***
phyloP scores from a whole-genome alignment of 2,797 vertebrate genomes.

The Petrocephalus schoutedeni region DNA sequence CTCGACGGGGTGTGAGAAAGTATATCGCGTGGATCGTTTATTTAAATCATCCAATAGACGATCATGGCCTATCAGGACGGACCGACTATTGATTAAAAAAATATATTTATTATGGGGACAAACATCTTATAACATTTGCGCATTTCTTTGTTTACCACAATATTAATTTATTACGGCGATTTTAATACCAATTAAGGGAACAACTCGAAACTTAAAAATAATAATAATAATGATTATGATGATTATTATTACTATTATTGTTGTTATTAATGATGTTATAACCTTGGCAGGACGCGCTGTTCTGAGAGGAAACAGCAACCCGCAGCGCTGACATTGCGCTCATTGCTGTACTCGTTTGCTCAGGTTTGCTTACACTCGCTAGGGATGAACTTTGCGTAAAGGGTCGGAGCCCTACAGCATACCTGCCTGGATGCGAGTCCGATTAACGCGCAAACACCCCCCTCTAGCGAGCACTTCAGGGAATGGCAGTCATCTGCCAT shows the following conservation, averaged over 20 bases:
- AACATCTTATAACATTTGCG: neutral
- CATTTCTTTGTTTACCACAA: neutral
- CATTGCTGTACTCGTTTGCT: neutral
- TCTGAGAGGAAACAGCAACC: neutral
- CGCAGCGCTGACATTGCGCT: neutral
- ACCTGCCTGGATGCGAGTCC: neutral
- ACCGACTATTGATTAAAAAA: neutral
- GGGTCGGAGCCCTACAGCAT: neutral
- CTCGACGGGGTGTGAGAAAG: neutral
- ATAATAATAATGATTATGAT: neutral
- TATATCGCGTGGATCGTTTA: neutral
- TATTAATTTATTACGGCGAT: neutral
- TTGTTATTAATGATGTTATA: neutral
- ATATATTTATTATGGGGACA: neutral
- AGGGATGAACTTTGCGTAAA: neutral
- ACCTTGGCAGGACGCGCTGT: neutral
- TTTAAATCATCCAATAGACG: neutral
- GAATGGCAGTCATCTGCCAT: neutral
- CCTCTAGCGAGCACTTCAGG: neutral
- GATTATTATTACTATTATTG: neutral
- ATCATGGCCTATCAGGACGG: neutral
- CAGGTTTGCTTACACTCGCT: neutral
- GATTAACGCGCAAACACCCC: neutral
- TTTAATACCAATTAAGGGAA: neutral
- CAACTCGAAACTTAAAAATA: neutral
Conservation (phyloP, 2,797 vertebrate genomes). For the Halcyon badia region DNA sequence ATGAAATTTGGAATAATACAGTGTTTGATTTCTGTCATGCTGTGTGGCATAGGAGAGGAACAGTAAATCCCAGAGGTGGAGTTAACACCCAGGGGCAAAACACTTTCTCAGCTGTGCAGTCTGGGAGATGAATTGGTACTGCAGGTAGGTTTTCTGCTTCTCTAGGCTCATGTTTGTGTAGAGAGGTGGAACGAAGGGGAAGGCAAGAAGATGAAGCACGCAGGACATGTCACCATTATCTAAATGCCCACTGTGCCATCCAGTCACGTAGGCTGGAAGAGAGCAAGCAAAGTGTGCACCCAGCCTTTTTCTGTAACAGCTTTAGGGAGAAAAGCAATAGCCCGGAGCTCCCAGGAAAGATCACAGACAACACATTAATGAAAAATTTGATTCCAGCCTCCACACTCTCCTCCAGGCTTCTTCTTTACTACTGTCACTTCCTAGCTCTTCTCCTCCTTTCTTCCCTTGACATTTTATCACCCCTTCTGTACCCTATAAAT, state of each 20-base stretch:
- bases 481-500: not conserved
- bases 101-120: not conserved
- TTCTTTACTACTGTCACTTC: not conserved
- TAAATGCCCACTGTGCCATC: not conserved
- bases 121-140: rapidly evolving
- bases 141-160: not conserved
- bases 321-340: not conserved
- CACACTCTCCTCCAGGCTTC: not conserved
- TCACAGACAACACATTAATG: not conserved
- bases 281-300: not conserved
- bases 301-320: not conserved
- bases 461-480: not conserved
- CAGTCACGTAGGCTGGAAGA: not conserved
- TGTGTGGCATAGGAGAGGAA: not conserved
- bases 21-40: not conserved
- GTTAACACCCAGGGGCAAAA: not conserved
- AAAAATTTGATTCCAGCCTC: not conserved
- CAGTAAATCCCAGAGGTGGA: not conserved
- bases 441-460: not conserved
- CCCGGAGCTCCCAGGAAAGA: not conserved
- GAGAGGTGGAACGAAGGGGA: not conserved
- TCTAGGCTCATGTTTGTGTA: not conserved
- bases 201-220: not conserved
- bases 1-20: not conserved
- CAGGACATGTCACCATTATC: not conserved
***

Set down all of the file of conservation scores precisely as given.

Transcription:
phyloP scores from a whole-genome alignment of 2,797 vertebrate genomes.

The Petrocephalus schoutedeni region DNA sequence CTCGACGGGGTGTGAGAAAGTATATCGCGTGGATCGTTTATTTAAATCATCCAATAGACGATCATGGCCTATCAGGACGGACCGACTATTGATTAAAAAAATATATTTATTATGGGGACAAACATCTTATAACATTTGCGCATTTCTTTGTTTACCACAATATTAATTTATTACGGCGATTTTAATACCAATTAAGGGAACAACTCGAAACTTAAAAATAATAATAATAATGATTATGATGATTATTATTACTATTATTGTTGTTATTAATGATGTTATAACCTTGGCAGGACGCGCTGTTCTGAGAGGAAACAGCAACCCGCAGCGCTGACATTGCGCTCATTGCTGTACTCGTTTGCTCAGGTTTGCTTACACTCGCTAGGGATGAACTTTGCGTAAAGGGTCGGAGCCCTACAGCATACCTGCCTGGATGCGAGTCCGATTAACGCGCAAACACCCCCCTCTAGCGAGCACTTCAGGGAATGGCAGTCATCTGCCAT shows the following conservation, averaged over 20 bases:
- AACATCTTATAACATTTGCG: neutral
- CATTTCTTTGTTTACCACAA: neutral
- CATTGCTGTACTCGTTTGCT: neutral
- TCTGAGAGGAAACAGCAACC: neutral
- CGCAGCGCTGACATTGCGCT: neutral
- ACCTGCCTGGATGCGAGTCC: neutral
- ACCGACTATTGATTAAAAAA: neutral
- GGGTCGGAGCCCTACAGCAT: neutral
- CTCGACGGGGTGTGAGAAAG: neutral
- ATAATAATAATGATTATGAT: neutral
- TATATCGCGTGGATCGTTTA: neutral
- TATTAATTTATTACGGCGAT: neutral
- TTGTTATTAATGATGTTATA: neutral
- ATATATTTATTATGGGGACA: neutral
- AGGGATGAACTTTGCGTAAA: neutral
- ACCTTGGCAGGACGCGCTGT: neutral
- TTTAAATCATCCAATAGACG: neutral
- GAATGGCAGTCATCTGCCAT: neutral
- CCTCTAGCGAGCACTTCAGG: neutral
- GATTATTATTACTATTATTG: neutral
- ATCATGGCCTATCAGGACGG: neutral
- CAGGTTTGCTTACACTCGCT: neutral
- GATTAACGCGCAAACACCCC: neutral
- TTTAATACCAATTAAGGGAA: neutral
- CAACTCGAAACTTAAAAATA: neutral
Conservation (phyloP, 2,797 vertebrate genomes). For the Halcyon badia region DNA sequence ATGAAATTTGGAATAATACAGTGTTTGATTTCTGTCATGCTGTGTGGCATAGGAGAGGAACAGTAAATCCCAGAGGTGGAGTTAACACCCAGGGGCAAAACACTTTCTCAGCTGTGCAGTCTGGGAGATGAATTGGTACTGCAGGTAGGTTTTCTGCTTCTCTAGGCTCATGTTTGTGTAGAGAGGTGGAACGAAGGGGAAGGCAAGAAGATGAAGCACGCAGGACATGTCACCATTATCTAAATGCCCACTGTGCCATCCAGTCACGTAGGCTGGAAGAGAGCAAGCAAAGTGTGCACCCAGCCTTTTTCTGTAACAGCTTTAGGGAGAAAAGCAATAGCCCGGAGCTCCCAGGAAAGATCACAGACAACACATTAATGAAAAATTTGATTCCAGCCTCCACACTCTCCTCCAGGCTTCTTCTTTACTACTGTCACTTCCTAGCTCTTCTCCTCCTTTCTTCCCTTGACATTTTATCACCCCTTCTGTACCCTATAAAT, state of each 20-base stretch:
- bases 481-500: not conserved
- bases 101-120: not conserved
- TTCTTTACTACTGTCACTTC: not conserved
- TAAATGCCCACTGTGCCATC: not conserved
- bases 121-140: rapidly evolving
- bases 141-160: not conserved
- bases 321-340: not conserved
- CACACTCTCCTCCAGGCTTC: not conserved
- TCACAGACAACACATTAATG: not conserved
- bases 281-300: not conserved
- bases 301-320: not conserved
- bases 461-480: not conserved
- CAGTCACGTAGGCTGGAAGA: not conserved
- TGTGTGGCATAGGAGAGGAA: not conserved
- bases 21-40: not conserved
- GTTAACACCCAGGGGCAAAA: not conserved
- AAAAATTTGATTCCAGCCTC: not conserved
- CAGTAAATCCCAGAGGTGGA: not conserved
- bases 441-460: not conserved
- CCCGGAGCTCCCAGGAAAGA: not conserved
- GAGAGGTGGAACGAAGGGGA: not conserved
- TCTAGGCTCATGTTTGTGTA: not conserved
- bases 201-220: not conserved
- bases 1-20: not conserved
- CAGGACATGTCACCATTATC: not conserved